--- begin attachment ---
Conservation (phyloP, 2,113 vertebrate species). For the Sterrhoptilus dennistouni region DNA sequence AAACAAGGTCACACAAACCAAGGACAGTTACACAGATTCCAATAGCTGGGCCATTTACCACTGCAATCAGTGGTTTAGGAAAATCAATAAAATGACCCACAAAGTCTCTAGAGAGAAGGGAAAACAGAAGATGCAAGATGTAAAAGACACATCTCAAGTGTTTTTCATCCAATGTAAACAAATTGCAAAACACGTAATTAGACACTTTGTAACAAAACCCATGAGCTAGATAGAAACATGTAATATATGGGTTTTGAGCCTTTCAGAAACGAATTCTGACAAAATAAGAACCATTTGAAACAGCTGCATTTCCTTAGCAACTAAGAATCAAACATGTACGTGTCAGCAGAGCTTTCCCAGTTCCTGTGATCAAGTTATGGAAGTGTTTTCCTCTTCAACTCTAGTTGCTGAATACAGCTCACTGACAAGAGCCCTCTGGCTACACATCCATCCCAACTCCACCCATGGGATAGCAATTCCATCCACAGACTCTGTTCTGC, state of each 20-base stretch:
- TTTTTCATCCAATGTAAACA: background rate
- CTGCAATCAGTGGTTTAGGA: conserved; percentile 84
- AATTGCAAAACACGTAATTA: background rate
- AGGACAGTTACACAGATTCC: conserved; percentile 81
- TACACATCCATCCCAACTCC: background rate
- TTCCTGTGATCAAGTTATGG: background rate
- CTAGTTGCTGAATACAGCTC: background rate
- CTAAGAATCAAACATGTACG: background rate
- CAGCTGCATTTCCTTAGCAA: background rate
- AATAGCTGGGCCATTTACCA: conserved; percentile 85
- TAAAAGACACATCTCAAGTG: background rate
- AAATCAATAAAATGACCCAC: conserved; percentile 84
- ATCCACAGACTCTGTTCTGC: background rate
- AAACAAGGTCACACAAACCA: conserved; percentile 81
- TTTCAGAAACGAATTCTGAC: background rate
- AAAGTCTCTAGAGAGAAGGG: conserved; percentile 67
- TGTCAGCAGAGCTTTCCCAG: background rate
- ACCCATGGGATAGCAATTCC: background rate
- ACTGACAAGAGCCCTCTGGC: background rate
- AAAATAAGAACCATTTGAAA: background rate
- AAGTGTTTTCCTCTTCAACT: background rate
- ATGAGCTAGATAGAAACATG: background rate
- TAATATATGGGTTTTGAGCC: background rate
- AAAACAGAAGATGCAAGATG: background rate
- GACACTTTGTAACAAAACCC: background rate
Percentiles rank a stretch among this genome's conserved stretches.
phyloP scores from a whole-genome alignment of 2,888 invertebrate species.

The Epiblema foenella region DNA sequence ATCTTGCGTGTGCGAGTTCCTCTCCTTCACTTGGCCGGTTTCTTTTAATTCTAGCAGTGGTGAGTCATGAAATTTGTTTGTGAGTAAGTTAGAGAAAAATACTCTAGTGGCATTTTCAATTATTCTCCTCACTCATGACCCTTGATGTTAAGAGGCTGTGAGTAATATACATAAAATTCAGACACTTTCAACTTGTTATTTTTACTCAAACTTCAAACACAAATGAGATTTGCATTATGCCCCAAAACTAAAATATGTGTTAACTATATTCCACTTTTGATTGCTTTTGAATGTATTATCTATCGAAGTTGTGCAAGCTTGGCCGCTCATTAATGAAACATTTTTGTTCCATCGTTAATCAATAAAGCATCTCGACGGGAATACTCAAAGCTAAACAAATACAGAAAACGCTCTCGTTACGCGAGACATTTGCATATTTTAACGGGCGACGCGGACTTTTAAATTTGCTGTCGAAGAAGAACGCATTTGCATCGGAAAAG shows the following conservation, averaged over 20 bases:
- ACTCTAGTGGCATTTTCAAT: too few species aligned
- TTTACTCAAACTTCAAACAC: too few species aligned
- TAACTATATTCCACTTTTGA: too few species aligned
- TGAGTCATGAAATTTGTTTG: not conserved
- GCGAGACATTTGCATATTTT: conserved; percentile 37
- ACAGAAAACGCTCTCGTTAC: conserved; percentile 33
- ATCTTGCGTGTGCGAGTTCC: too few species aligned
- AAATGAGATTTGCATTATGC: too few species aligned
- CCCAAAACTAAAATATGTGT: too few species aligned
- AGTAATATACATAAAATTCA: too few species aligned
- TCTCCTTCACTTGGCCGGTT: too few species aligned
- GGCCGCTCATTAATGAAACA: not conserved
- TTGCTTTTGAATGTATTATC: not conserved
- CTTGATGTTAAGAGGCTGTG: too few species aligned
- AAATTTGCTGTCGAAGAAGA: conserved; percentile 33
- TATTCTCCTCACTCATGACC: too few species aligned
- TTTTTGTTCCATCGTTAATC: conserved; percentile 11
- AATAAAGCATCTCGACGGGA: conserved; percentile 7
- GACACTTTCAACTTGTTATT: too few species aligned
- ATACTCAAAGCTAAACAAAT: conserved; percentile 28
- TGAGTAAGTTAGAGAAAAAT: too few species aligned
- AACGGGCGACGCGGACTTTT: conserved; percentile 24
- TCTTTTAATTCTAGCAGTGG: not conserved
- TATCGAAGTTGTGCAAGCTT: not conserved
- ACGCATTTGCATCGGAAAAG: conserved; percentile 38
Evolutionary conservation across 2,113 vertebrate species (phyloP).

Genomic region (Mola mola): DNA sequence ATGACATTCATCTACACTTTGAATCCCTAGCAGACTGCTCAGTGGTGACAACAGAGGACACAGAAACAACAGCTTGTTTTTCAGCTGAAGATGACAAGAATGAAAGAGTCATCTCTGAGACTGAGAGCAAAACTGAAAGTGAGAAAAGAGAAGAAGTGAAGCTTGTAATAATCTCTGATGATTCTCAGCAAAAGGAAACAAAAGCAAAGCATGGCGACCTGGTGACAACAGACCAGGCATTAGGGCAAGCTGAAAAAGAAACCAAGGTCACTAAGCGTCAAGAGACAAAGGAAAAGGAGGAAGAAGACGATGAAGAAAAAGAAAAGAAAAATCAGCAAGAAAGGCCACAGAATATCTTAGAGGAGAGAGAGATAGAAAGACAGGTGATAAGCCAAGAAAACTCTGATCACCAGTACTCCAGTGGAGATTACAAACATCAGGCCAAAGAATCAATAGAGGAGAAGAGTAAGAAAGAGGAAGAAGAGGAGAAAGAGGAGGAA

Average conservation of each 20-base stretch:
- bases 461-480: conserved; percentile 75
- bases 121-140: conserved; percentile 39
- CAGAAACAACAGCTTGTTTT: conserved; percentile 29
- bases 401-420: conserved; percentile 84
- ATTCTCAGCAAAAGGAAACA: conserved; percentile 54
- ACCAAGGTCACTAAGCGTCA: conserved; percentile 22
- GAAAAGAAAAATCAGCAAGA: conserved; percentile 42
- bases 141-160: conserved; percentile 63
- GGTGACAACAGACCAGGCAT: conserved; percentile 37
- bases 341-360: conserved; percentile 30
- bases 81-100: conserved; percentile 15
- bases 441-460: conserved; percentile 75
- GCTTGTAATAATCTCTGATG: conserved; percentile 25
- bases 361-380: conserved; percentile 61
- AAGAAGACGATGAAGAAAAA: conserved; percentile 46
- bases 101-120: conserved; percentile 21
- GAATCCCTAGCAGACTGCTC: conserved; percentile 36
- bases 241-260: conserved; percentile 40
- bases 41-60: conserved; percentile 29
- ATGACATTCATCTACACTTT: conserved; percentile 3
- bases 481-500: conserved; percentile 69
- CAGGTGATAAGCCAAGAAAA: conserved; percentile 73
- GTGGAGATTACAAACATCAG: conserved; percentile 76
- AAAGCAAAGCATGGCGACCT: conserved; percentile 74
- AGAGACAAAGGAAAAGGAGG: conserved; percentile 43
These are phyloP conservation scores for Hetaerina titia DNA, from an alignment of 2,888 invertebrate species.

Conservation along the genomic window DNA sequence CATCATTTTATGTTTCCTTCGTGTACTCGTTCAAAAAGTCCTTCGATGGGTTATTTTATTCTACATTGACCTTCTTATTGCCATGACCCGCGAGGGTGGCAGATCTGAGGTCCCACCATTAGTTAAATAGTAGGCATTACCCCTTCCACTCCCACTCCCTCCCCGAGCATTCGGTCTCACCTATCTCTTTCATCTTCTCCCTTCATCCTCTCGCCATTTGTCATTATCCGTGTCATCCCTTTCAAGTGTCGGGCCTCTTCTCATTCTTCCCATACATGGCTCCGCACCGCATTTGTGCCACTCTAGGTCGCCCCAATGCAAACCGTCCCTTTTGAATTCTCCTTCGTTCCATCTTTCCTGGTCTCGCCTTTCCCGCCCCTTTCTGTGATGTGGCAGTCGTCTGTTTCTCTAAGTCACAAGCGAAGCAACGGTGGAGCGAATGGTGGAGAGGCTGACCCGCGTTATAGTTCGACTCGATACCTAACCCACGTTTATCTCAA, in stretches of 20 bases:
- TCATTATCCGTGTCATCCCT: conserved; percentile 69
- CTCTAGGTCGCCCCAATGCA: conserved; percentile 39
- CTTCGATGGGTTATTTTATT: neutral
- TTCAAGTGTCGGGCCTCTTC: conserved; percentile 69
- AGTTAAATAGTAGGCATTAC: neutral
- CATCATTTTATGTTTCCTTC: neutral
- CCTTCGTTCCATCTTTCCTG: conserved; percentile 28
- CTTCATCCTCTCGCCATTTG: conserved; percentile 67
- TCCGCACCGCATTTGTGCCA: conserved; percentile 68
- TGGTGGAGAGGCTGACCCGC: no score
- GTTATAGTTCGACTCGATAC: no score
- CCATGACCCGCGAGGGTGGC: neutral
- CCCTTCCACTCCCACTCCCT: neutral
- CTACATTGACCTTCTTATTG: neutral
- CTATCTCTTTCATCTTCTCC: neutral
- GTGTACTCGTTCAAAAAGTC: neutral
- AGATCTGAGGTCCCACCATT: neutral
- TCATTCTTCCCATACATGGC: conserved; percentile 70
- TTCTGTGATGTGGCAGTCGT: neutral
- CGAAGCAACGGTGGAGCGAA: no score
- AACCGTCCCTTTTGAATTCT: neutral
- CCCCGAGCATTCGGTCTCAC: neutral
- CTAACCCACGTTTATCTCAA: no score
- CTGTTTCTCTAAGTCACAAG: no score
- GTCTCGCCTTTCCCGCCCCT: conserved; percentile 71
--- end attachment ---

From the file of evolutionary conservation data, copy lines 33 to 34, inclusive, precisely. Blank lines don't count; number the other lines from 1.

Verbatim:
- TGAGTCATGAAATTTGTTTG: not conserved
- GCGAGACATTTGCATATTTT: conserved; percentile 37